Opinion: EU choice based on reason, rather than fear

In just over a week's time, our nation will be called upon to decide whether to remain within the EU or leave.

Tuesday, 14th June 2016, 10:00 am
Updated Wednesday, 1st March 2017, 7:56 am

There has been ample opportunity to listen to both sides of the debate, and to draw one’s own conclusions about which argument carries the most weight.

It is imperative, it seems to me, that every eligible person should exercise their right to vote in the referendum, because a great deal hangs upon its outcome.

The various academic analyses of the economic advantages of staying or leaving, as distinct from the scaremongering and bluster which has been all too prevalent in the media, have suggested that the balance between them is relatively small.

Besides which, forecasting economic developments is notoriously difficult, given all the possible variables involved. The fact that the CBI and some leaders of large companies have pronounced in favour of remaining in the EU carries no real authority, since they have no special insight into the issues involved, and indeed they were the same people who argued that the UK should enter the euro zone which, as we all now know, would have been disastrous.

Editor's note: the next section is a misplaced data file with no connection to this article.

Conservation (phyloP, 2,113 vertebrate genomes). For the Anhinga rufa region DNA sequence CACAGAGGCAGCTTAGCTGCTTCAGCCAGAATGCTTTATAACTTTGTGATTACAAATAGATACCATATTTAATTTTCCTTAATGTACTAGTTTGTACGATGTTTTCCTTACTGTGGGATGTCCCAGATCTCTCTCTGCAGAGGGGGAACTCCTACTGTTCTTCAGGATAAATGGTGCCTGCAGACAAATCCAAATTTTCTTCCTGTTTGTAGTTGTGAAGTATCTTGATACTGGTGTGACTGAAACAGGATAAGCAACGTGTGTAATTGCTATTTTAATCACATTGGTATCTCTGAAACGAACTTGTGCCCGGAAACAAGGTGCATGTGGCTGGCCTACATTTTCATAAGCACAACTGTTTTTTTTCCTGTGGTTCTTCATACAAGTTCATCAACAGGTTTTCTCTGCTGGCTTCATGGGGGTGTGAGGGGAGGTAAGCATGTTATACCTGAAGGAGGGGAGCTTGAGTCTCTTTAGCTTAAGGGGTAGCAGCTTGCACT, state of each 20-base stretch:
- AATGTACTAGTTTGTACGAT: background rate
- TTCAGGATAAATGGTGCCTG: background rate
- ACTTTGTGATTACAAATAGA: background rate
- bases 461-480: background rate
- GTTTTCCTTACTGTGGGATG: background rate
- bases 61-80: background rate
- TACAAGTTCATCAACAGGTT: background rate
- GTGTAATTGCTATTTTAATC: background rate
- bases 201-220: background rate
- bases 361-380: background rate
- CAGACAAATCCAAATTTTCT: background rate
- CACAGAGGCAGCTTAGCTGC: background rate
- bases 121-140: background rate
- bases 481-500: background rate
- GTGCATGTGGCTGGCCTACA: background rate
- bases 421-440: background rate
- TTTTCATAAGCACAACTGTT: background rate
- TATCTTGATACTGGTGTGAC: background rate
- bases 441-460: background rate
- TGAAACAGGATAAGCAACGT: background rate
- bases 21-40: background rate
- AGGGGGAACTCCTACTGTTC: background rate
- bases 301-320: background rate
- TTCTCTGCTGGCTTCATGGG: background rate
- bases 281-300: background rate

Rather than focussing on the economic aspects, therefore, it might be more appropriate to consider some of the wider political factors.

For example, the EU is supposedly governed by the principle of subsidiarity, that is, the idea that decisions should be taken as close to its citizens as possible.

How far has this been put into practice? If the elite at the top of the EU structure remain determined to achieve ‘ever closer union’ between the member states, then their tendency is to move toward the removal of powers from individual nations in favour of greater and greater centralization.

Secondly, how truly democratic is the EU? The European Commission, certainly, is unelected, and there is a question mark over the actual power wielded by the European Parliament, and the extent to which it is connected with the European electorate.

Thirdly, does the EU have the capacity to reform itself in those areas which David Cameron highlighted in his Bloomberg speech of January 2013, but which he seems subsequently to have forgotten, which included, the greater transfer of powers back to member states and a greater role for national parliaments?

It is a matter of personal judgement as to how far the EU has shown a capacity for dealing with the kinds of problems which so alienate many people, but in the case of the duplication of the European Parliament’s buildings and resources in Brussels and Strasbourg, and the multiplication of intrusive regulations in the lives of EU citizens, matters which could quite easily be resolved, there have been no obvious signs of progress.

June 23 is a day of decision. Let us consider the issues well and make a choice which is based on reason rather than fear.